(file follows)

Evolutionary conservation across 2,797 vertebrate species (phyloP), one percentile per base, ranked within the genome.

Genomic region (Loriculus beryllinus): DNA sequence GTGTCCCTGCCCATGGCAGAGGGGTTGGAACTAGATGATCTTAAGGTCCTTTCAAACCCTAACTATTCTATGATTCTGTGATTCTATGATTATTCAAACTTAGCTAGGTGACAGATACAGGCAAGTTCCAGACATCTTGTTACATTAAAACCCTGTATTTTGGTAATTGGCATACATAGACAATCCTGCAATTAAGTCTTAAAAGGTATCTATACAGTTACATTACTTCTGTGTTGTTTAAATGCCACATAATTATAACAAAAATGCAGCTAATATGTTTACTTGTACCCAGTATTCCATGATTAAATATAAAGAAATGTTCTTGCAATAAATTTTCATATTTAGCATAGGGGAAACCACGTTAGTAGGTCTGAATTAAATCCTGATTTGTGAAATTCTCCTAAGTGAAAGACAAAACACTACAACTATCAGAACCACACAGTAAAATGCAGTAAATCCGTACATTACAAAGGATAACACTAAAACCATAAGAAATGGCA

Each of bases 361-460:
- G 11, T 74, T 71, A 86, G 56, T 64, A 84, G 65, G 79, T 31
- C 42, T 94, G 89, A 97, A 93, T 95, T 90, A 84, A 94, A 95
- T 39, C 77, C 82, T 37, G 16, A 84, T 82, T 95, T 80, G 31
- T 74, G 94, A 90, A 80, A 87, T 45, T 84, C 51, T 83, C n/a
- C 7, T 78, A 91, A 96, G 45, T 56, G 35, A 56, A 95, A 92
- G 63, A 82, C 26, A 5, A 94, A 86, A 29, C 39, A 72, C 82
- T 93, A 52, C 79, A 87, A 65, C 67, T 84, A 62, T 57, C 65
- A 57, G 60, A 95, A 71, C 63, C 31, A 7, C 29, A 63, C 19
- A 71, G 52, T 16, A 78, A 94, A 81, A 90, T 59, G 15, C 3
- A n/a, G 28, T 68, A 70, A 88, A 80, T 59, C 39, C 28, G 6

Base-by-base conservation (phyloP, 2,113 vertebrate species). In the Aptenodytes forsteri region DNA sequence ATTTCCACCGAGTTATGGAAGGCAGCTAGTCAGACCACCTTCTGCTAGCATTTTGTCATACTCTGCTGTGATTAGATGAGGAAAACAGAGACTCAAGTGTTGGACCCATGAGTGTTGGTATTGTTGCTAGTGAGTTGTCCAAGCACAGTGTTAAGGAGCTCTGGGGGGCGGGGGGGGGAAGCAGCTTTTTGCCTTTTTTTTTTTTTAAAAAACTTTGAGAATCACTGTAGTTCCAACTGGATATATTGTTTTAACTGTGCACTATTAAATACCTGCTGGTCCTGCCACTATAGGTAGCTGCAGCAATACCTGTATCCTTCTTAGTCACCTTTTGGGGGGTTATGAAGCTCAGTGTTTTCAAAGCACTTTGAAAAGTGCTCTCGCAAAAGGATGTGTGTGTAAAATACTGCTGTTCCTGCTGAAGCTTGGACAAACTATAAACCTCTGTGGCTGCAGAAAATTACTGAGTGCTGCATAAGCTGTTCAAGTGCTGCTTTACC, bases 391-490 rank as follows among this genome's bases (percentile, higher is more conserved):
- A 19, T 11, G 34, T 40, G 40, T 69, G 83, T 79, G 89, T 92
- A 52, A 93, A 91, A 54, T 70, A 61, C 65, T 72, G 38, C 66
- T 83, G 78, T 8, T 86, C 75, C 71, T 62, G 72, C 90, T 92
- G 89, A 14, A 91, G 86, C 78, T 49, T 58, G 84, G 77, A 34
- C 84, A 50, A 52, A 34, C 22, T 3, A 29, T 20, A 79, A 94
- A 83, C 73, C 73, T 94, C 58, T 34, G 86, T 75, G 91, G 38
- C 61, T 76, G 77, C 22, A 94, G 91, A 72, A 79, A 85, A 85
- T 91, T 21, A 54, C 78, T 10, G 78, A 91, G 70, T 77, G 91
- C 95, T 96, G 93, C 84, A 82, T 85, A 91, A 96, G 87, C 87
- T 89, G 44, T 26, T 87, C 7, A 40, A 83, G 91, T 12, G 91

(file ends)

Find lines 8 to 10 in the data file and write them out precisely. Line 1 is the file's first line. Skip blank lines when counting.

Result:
- C 7, T 78, A 91, A 96, G 45, T 56, G 35, A 56, A 95, A 92
- G 63, A 82, C 26, A 5, A 94, A 86, A 29, C 39, A 72, C 82
- T 93, A 52, C 79, A 87, A 65, C 67, T 84, A 62, T 57, C 65